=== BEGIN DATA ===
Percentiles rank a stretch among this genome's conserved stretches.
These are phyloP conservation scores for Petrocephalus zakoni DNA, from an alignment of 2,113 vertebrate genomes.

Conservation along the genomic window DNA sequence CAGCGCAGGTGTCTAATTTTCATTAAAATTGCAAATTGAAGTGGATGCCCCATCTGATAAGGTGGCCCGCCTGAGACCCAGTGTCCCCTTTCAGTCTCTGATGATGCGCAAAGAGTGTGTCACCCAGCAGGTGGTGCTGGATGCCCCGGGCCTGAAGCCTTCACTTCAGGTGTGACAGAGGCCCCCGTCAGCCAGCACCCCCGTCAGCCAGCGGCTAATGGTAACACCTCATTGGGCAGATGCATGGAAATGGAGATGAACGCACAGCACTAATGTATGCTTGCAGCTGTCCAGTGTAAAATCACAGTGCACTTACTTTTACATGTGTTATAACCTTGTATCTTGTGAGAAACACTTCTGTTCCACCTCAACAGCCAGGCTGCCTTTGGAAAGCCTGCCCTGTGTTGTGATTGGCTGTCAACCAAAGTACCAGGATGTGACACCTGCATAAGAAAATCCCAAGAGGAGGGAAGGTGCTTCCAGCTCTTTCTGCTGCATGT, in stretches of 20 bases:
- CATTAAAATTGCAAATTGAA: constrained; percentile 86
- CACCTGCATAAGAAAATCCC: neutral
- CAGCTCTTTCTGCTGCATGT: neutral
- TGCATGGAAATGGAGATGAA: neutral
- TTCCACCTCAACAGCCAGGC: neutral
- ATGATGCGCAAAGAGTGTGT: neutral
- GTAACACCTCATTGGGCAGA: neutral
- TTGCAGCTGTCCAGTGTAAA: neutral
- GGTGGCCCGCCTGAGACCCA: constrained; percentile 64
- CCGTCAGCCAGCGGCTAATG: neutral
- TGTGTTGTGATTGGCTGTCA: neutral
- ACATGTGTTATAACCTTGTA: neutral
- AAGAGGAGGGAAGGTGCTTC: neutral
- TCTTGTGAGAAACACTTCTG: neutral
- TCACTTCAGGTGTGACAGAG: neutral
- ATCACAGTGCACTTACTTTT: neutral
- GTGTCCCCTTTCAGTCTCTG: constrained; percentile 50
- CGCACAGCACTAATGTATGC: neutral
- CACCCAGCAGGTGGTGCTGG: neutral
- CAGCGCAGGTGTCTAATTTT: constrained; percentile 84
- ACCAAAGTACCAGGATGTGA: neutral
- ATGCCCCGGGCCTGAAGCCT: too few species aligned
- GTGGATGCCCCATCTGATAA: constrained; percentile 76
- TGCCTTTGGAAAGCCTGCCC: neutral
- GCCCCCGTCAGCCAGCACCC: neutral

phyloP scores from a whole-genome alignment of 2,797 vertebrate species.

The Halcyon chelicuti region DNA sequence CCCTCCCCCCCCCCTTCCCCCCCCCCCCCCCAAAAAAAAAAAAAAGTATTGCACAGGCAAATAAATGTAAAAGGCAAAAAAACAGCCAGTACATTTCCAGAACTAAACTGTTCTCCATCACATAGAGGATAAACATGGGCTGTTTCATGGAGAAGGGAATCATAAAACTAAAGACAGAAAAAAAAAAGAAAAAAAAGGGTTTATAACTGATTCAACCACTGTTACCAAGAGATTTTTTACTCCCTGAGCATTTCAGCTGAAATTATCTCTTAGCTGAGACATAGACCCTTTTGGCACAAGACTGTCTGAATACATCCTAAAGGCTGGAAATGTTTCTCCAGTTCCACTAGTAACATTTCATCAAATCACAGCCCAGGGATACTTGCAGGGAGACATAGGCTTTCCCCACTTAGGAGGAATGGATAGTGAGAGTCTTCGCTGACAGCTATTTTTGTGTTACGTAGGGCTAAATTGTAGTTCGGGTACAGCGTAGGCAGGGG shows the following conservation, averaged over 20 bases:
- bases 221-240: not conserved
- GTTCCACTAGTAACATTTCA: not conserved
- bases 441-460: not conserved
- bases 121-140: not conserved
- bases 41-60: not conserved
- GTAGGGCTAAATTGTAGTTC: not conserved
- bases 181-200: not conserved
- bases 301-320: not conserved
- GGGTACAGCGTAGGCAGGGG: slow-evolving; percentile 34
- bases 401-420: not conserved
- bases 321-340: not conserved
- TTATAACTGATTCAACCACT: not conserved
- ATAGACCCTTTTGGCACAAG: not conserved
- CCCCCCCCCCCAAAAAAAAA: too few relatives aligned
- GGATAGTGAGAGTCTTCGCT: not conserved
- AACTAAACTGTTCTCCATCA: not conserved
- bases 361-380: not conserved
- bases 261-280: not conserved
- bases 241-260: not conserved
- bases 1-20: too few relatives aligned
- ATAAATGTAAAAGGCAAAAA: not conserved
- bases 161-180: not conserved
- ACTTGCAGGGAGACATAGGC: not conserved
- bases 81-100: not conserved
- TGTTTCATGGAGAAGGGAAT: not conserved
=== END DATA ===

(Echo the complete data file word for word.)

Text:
Percentiles rank a stretch among this genome's conserved stretches.
These are phyloP conservation scores for Petrocephalus zakoni DNA, from an alignment of 2,113 vertebrate genomes.

Conservation along the genomic window DNA sequence CAGCGCAGGTGTCTAATTTTCATTAAAATTGCAAATTGAAGTGGATGCCCCATCTGATAAGGTGGCCCGCCTGAGACCCAGTGTCCCCTTTCAGTCTCTGATGATGCGCAAAGAGTGTGTCACCCAGCAGGTGGTGCTGGATGCCCCGGGCCTGAAGCCTTCACTTCAGGTGTGACAGAGGCCCCCGTCAGCCAGCACCCCCGTCAGCCAGCGGCTAATGGTAACACCTCATTGGGCAGATGCATGGAAATGGAGATGAACGCACAGCACTAATGTATGCTTGCAGCTGTCCAGTGTAAAATCACAGTGCACTTACTTTTACATGTGTTATAACCTTGTATCTTGTGAGAAACACTTCTGTTCCACCTCAACAGCCAGGCTGCCTTTGGAAAGCCTGCCCTGTGTTGTGATTGGCTGTCAACCAAAGTACCAGGATGTGACACCTGCATAAGAAAATCCCAAGAGGAGGGAAGGTGCTTCCAGCTCTTTCTGCTGCATGT, in stretches of 20 bases:
- CATTAAAATTGCAAATTGAA: constrained; percentile 86
- CACCTGCATAAGAAAATCCC: neutral
- CAGCTCTTTCTGCTGCATGT: neutral
- TGCATGGAAATGGAGATGAA: neutral
- TTCCACCTCAACAGCCAGGC: neutral
- ATGATGCGCAAAGAGTGTGT: neutral
- GTAACACCTCATTGGGCAGA: neutral
- TTGCAGCTGTCCAGTGTAAA: neutral
- GGTGGCCCGCCTGAGACCCA: constrained; percentile 64
- CCGTCAGCCAGCGGCTAATG: neutral
- TGTGTTGTGATTGGCTGTCA: neutral
- ACATGTGTTATAACCTTGTA: neutral
- AAGAGGAGGGAAGGTGCTTC: neutral
- TCTTGTGAGAAACACTTCTG: neutral
- TCACTTCAGGTGTGACAGAG: neutral
- ATCACAGTGCACTTACTTTT: neutral
- GTGTCCCCTTTCAGTCTCTG: constrained; percentile 50
- CGCACAGCACTAATGTATGC: neutral
- CACCCAGCAGGTGGTGCTGG: neutral
- CAGCGCAGGTGTCTAATTTT: constrained; percentile 84
- ACCAAAGTACCAGGATGTGA: neutral
- ATGCCCCGGGCCTGAAGCCT: too few species aligned
- GTGGATGCCCCATCTGATAA: constrained; percentile 76
- TGCCTTTGGAAAGCCTGCCC: neutral
- GCCCCCGTCAGCCAGCACCC: neutral

phyloP scores from a whole-genome alignment of 2,797 vertebrate species.

The Halcyon chelicuti region DNA sequence CCCTCCCCCCCCCCTTCCCCCCCCCCCCCCCAAAAAAAAAAAAAAGTATTGCACAGGCAAATAAATGTAAAAGGCAAAAAAACAGCCAGTACATTTCCAGAACTAAACTGTTCTCCATCACATAGAGGATAAACATGGGCTGTTTCATGGAGAAGGGAATCATAAAACTAAAGACAGAAAAAAAAAAGAAAAAAAAGGGTTTATAACTGATTCAACCACTGTTACCAAGAGATTTTTTACTCCCTGAGCATTTCAGCTGAAATTATCTCTTAGCTGAGACATAGACCCTTTTGGCACAAGACTGTCTGAATACATCCTAAAGGCTGGAAATGTTTCTCCAGTTCCACTAGTAACATTTCATCAAATCACAGCCCAGGGATACTTGCAGGGAGACATAGGCTTTCCCCACTTAGGAGGAATGGATAGTGAGAGTCTTCGCTGACAGCTATTTTTGTGTTACGTAGGGCTAAATTGTAGTTCGGGTACAGCGTAGGCAGGGG shows the following conservation, averaged over 20 bases:
- bases 221-240: not conserved
- GTTCCACTAGTAACATTTCA: not conserved
- bases 441-460: not conserved
- bases 121-140: not conserved
- bases 41-60: not conserved
- GTAGGGCTAAATTGTAGTTC: not conserved
- bases 181-200: not conserved
- bases 301-320: not conserved
- GGGTACAGCGTAGGCAGGGG: slow-evolving; percentile 34
- bases 401-420: not conserved
- bases 321-340: not conserved
- TTATAACTGATTCAACCACT: not conserved
- ATAGACCCTTTTGGCACAAG: not conserved
- CCCCCCCCCCCAAAAAAAAA: too few relatives aligned
- GGATAGTGAGAGTCTTCGCT: not conserved
- AACTAAACTGTTCTCCATCA: not conserved
- bases 361-380: not conserved
- bases 261-280: not conserved
- bases 241-260: not conserved
- bases 1-20: too few relatives aligned
- ATAAATGTAAAAGGCAAAAA: not conserved
- bases 161-180: not conserved
- ACTTGCAGGGAGACATAGGC: not conserved
- bases 81-100: not conserved
- TGTTTCATGGAGAAGGGAAT: not conserved